Vancouver city council will spend its first meeting of 2023 discussing how to take swift action on making Chinatown a cleaner, more welcoming place as the historic community continues to battle graffiti, vandalism and drug-fuelled street disorder.
A city staff report recommends council unlock $710,000 in this year’s budget to adopt the “Uplifting Chinatown Action Plan,” which aims to better conditions in a community hit hard by the pandemic and its negative effect on residents and businesses.
“In recent years, Vancouver’s Chinatown has experienced significant challenges including but not limited to impacts of the COVID-19 pandemic, the rise of anti-Asian racism and increasing incidences of graffiti and vandalism,” said the report, which goes before council Jan. 17.
“Chinatown continues to experience ongoing safety concerns that impact small businesses, residents and cultural organizations.”
How to revitalize Chinatown and address concerns over public safety have been raised for decades in previous staff reports and led to various initiatives in the community. The aim of the new plan is to better coordinate what’s currently operating in Chinatown and enhance it.
“To date, there has been limited coordination between the city’s service delivery and community-led initiatives to ensure maximum impact in the neighbourhood, and there is the opportunity to enhance this coordination,” said the report, noting the plan would be coordinated and monitored by the city manager’s office.
'Safe walk' service needed in Chinatown
The plan calls for a set of pilot projects focused on cleaning sidewalks, alleys and streets, along with litter and needle collection, and new graffiti removal strategies for public and private property.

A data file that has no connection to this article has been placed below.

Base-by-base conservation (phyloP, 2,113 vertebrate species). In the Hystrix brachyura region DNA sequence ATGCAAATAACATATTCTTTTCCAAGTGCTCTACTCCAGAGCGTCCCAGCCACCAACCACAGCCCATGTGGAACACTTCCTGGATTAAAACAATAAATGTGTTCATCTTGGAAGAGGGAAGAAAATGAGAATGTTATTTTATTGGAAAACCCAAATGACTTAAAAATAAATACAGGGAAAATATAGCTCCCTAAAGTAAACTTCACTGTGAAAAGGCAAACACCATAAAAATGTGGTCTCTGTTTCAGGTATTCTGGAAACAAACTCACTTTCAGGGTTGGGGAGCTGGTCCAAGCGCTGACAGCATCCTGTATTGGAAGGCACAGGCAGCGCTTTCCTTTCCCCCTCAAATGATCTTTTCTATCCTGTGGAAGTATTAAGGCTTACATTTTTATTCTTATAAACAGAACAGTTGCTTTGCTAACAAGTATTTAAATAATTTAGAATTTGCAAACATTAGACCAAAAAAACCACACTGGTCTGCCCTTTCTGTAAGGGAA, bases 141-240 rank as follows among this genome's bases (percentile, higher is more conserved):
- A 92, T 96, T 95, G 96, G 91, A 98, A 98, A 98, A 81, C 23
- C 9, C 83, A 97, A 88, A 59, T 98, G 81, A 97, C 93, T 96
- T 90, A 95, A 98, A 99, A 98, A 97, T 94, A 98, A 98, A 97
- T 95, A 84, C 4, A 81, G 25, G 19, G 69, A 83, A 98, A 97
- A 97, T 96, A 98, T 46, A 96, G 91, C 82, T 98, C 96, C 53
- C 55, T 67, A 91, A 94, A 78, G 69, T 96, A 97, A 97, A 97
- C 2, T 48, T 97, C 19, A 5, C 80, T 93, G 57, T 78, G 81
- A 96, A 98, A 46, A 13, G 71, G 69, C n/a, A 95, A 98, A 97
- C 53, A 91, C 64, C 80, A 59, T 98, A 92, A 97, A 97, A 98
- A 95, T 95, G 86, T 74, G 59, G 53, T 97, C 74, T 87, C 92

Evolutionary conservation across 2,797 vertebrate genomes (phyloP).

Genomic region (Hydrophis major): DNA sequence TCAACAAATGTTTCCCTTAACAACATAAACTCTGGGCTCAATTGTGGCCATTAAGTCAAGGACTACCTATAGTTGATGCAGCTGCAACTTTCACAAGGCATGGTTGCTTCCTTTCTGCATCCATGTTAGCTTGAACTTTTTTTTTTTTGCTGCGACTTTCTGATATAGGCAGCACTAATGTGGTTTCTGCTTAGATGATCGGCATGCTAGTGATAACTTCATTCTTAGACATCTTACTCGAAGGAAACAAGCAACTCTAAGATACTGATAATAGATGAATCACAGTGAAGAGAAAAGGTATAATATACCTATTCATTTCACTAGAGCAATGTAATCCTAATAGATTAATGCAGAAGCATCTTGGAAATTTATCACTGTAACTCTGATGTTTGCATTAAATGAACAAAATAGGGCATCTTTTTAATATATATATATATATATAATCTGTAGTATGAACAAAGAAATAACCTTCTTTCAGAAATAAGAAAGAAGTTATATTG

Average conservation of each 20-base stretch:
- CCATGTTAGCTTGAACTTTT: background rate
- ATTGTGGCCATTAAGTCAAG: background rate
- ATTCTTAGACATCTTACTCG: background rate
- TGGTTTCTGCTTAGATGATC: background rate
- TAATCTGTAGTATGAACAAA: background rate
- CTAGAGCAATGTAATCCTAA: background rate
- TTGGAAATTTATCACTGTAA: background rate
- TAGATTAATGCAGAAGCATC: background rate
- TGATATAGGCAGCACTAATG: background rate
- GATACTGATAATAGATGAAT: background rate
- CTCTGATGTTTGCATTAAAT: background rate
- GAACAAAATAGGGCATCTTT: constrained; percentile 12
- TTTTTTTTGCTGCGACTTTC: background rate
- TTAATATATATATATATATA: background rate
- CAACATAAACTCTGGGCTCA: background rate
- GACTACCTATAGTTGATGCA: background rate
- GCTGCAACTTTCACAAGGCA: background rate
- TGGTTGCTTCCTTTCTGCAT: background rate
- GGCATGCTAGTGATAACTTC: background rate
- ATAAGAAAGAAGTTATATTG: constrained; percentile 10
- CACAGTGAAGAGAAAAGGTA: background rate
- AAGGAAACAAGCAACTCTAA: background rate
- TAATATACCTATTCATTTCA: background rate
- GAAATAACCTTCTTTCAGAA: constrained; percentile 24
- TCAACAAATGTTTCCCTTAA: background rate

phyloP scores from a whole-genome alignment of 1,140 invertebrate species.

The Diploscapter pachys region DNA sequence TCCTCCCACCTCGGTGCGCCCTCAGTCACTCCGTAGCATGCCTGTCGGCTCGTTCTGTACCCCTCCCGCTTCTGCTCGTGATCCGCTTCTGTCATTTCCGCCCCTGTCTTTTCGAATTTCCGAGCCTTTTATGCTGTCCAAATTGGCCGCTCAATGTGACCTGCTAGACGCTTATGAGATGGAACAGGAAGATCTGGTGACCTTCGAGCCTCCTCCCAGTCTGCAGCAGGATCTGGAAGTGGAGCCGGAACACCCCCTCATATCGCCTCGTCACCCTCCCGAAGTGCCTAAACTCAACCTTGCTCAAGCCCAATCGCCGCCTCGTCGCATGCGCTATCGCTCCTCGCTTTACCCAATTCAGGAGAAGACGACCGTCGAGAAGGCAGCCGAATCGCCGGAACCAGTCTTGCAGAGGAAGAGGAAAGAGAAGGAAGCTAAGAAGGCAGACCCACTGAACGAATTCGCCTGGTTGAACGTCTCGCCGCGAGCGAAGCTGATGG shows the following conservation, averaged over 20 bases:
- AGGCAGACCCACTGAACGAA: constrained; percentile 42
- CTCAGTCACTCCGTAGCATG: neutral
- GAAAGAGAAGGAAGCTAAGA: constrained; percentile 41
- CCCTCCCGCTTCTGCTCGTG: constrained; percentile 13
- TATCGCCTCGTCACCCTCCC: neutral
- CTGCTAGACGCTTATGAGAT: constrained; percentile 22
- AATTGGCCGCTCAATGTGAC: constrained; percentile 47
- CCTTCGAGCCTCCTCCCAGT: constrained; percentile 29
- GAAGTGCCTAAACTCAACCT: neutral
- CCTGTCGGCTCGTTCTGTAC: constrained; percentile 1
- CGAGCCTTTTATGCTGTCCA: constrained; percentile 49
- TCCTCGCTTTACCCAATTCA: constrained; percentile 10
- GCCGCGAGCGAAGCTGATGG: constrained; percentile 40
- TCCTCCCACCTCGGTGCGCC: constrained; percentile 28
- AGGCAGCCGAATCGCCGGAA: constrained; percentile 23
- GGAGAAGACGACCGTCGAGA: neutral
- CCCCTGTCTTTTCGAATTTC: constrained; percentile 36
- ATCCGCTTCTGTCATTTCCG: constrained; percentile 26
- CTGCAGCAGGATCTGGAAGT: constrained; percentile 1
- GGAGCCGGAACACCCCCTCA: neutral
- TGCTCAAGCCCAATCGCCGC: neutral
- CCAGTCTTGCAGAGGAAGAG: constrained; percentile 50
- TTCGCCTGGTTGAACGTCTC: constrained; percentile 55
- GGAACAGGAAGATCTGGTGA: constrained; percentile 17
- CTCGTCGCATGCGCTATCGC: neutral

One suggestion is to have the Chinatown Business Improvement Association lead a “safe walk” service for people who require someone to escort them during trips in the community. The report also notes a city hall satellite office is being planned for the Chinatown Plaza.
“These short-term actions support longer-term needs in Chinatown, including cultural heritage economic development, addressing retail health and vacancies, laneway activation, area planning, SRO revitalization and enabling cultural activities,” the report said.
To help inform the plan, staff applied observations and lessons from the Vancouver Police Department’s visit in August 2022 to San Francisco Chinatown. Community leaders also participated in the trip, and shared their findings in October at a Vancouver Police Board meeting.
Chinatown needs provincial, federal investment
At the time, Deputy Chief Howard Chow made it clear to the police board that any real progress in Chinatown has to also include a boost in investment and commitment from the provincial and federal governments.
Chow told the board that efforts from the city’s public works department, police force and other organizations in San Francisco’s Chinatown improved life for residents and merchants — and there’s no reason Vancouver can’t do the same.
“If a big Chinatown like that is able to do it, most certainly we can,” Chow said. “We just need the funding resources and the different levels of government to jump in. And that's a significant impediment right now — is we don't have that full investment, and that's what we need."
As Glacier Media has previously reported, Chinatown has been hit hard since the pandemic was declared in March 2020 by anti-Asian hate crimes, violent attacks on citizens, and an increase in broken windows and unsanctioned graffiti on private buildings.
Some businesses have closed, others have moved and those still open have seen a downturn in customers, according to interviews Glacier Media conducted over the past two years with merchants and business leaders.